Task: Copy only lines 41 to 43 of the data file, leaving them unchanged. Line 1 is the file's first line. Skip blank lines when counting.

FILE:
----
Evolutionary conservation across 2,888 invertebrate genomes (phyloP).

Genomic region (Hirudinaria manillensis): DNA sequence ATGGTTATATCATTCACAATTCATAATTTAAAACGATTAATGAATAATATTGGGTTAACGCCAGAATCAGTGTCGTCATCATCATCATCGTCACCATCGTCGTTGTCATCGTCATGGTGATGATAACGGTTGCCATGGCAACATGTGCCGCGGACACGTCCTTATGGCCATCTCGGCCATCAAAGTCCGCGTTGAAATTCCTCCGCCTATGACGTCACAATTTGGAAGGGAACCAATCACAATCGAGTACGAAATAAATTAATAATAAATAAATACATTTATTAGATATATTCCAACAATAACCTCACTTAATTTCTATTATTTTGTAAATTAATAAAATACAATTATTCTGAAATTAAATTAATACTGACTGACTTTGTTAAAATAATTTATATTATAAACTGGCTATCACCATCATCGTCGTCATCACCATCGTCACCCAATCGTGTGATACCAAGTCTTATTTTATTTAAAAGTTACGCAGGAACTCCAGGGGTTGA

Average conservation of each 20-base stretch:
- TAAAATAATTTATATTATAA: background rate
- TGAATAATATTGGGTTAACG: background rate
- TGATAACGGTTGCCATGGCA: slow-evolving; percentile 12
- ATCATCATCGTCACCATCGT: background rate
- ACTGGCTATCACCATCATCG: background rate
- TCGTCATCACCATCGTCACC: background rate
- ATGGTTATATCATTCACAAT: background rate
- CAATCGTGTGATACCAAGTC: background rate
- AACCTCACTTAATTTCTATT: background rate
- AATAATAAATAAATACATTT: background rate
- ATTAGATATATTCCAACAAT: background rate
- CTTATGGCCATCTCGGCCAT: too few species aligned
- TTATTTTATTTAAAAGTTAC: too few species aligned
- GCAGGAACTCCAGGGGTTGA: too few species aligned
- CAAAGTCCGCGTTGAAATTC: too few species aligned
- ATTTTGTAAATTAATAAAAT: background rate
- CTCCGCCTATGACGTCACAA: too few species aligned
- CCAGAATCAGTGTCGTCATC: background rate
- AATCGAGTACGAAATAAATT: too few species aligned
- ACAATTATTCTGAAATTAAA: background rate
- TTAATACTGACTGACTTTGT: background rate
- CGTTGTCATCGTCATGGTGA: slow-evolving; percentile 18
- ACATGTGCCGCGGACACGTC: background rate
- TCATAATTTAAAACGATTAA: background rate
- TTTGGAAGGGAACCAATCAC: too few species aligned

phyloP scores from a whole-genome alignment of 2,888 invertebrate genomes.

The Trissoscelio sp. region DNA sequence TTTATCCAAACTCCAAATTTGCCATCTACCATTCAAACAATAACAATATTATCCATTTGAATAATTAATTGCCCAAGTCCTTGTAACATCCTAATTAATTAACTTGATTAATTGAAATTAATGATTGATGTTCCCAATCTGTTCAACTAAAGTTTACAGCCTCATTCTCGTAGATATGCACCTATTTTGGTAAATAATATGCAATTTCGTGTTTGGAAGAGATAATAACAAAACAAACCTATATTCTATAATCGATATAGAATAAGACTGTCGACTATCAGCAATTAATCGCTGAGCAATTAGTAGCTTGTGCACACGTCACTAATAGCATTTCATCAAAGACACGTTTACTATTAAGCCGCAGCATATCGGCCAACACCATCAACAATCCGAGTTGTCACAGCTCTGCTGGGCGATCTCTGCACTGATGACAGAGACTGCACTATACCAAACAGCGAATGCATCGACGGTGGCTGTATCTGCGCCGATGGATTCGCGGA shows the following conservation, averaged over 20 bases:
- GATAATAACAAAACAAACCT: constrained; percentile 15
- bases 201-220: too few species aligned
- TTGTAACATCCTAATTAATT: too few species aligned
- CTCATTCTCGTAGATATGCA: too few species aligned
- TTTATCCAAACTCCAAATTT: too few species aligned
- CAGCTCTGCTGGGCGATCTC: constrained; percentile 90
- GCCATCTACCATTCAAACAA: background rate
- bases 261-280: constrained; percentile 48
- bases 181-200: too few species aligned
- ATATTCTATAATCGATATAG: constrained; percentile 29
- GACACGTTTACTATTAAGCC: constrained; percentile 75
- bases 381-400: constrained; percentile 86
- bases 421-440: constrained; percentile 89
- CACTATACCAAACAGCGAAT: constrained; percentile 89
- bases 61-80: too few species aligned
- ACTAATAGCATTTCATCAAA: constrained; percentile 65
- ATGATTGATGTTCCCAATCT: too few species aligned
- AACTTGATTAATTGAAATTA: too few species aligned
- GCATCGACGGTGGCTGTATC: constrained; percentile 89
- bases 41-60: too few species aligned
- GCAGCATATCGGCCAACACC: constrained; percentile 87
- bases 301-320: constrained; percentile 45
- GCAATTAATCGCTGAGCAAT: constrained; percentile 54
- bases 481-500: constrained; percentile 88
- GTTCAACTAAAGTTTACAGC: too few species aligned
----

- GACACGTTTACTATTAAGCC: constrained; percentile 75
- bases 381-400: constrained; percentile 86
- bases 421-440: constrained; percentile 89